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In Mukul Kesavan’s Looking Through Glass, a young photographer on a train to Lucknow suddenly finds himself in the deep end of 1942.  His hindsight tells him that Partition will destroy this world. And in his desperate struggles to avert the inevitable, we discover, often with an almost unbearable poignancy, how the possibilities in India’s past were squandered, some wantonly, others accidentally.

RegretRegret

A collection of two novellas—Regret and Out of Sight, the stories skilfully evoke the long shadow cast by the violence of Partition. While Regret brilliantly recreates a childhood shattered by the Partition of India in 1947, Out of Sight recounts the story of Ismail, who narrowly escaped the carnage of 1947 in his youth. Now, looking back on his life and despairing of the sudden resurgence of sectarian violence in Pakistan.

Memories Of Madness: Stories Of 1947

The tragic legacy of Partition haunts the subcontinent even today. Memories of Madness brings together works by three leading writers who witnessed the insanity of those months—Khushwant Singh, Saadat Hasan Manto, and Bhisham Sahni. As moving as they are disturbing, the stories in this volume are of immense relevance in these times, for they constitute a chilling reminder of the consequences of communal politics.

The Other Side of Silence
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Pieced together from oral narratives and testimonies, in many cases from women, children and dalits— marginal voices never heard before— and supplemented by documents, reports, diaries, memoirs and parliamentary records, this is a moving, personal chronicle of Partition that places people, instead of grand politics, at the centre.

Partition: The Long Shadow

The dark legacies of partition have cast a long shadow on the lives of people of India, Pakistan and Bangladesh. The borders that were drawn in 1947, and redrawn in 1971, divided not only nations and histories but also families and friends. The essays in this volume explore new ground in Partition research, looking into areas such as art, literature, migration, and notions of ‘foreignness’ and ‘belonging’.

Remembering Partition: Limited Edition

The Remembering Partition Box Set is a collection of five iconic books which look at the different faces of partition, from the larger political and historical view to the very personal tales of hatred, grief, courage and friendship.

 
 
On the 70th anniversary of partition, which book are you picking?
 
 
 

Classic Translations and Their Breathtaking Book Covers

The world of literature is full of some enigmatic works that transcend the boundaries of language.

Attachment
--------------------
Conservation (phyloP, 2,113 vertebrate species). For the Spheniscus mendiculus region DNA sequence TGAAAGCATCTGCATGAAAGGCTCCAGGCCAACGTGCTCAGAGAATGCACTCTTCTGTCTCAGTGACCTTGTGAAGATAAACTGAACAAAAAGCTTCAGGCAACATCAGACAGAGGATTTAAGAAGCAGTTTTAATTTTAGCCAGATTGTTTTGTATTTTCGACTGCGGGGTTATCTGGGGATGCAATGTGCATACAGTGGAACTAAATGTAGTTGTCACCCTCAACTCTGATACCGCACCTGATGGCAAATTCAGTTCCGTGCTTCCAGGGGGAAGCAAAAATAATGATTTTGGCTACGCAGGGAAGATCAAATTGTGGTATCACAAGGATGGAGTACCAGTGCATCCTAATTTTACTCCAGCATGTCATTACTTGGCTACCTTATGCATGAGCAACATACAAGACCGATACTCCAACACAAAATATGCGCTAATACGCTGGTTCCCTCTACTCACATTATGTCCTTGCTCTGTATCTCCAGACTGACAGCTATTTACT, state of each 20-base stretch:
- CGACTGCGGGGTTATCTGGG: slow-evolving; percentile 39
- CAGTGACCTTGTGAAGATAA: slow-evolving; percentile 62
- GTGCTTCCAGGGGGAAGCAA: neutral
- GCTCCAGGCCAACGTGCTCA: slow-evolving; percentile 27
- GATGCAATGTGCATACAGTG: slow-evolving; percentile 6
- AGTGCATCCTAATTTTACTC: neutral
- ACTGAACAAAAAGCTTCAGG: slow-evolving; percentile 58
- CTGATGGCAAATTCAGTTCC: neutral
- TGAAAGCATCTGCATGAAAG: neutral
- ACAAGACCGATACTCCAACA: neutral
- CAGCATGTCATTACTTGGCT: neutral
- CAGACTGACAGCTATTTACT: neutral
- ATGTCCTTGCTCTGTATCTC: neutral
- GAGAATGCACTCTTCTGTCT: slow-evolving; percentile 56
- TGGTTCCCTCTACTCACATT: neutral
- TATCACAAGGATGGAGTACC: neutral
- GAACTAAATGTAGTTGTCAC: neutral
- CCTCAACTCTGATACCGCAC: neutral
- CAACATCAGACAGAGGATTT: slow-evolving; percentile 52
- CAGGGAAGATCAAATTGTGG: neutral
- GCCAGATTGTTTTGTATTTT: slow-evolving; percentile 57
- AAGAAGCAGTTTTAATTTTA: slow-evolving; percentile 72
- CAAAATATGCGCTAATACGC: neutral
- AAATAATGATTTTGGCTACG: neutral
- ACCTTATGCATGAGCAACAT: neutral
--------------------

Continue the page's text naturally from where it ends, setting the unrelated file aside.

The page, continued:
If you are looking to immerse  yourself in some beautifully translated works (with stunning covers), look no further.
Here’s a list of five gorgeous looking classic translations that will leave you enthralled!
Kalidasa’s Classics
Kalidasa, perhaps the most extraordinary of India’s classical poets, composed seven major works: three plays, two epic poems and two lyric poems. Originally written in Sanskrit, the legacy of the writings have passed on to generations through various translated media. Kalidasa’s classics are also filled with lush imagery—from the magnificence of the bountiful earth to the glory of the celestial gods, from the hypnotic lilt of birdsong to the passionate love stories between couples. This vibrant verbal imagery  translates beautifully into the covers of these books. Whether it be the green hue of the glorious forests in Meghdutam or the myriad of colours in the love story between Shakuntala and Dushyanta in Abhijananashakuntalam or the colour blue depicting the travails of Dashratha in Raghuvamsam, the covers of the translations reflect the beauty of his works.
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My Name is Radha by Sadat Hasan Manto
My Name Is Radha is a path-breaking translation of stories that  delve deep into Manto’s creative world. In this singular collection, the focus rests on Manto the writer. The vibrant pink hue of the cover reflects the boldness  of Manto’s writings and the retro-graphic and font on the cover reflect Muhammad Umar Memon’s attempt to keep true to the artfulness in the translation.
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The Broken Mirror, None Other, and Steps in Darkness
Written and translated by the eminent iconoclast Krishna Baldev Vaid, his writings echo an aspect of the turmoil the people and the Indian subcontinent went through during the time of partition. The perpetuating, almost uncontrollable patterns on the covers of these translations perhaps reflect the myriad moods that people suffered through during those times.
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Have you seen a cover of a translation which has left you awestruck? Share with us!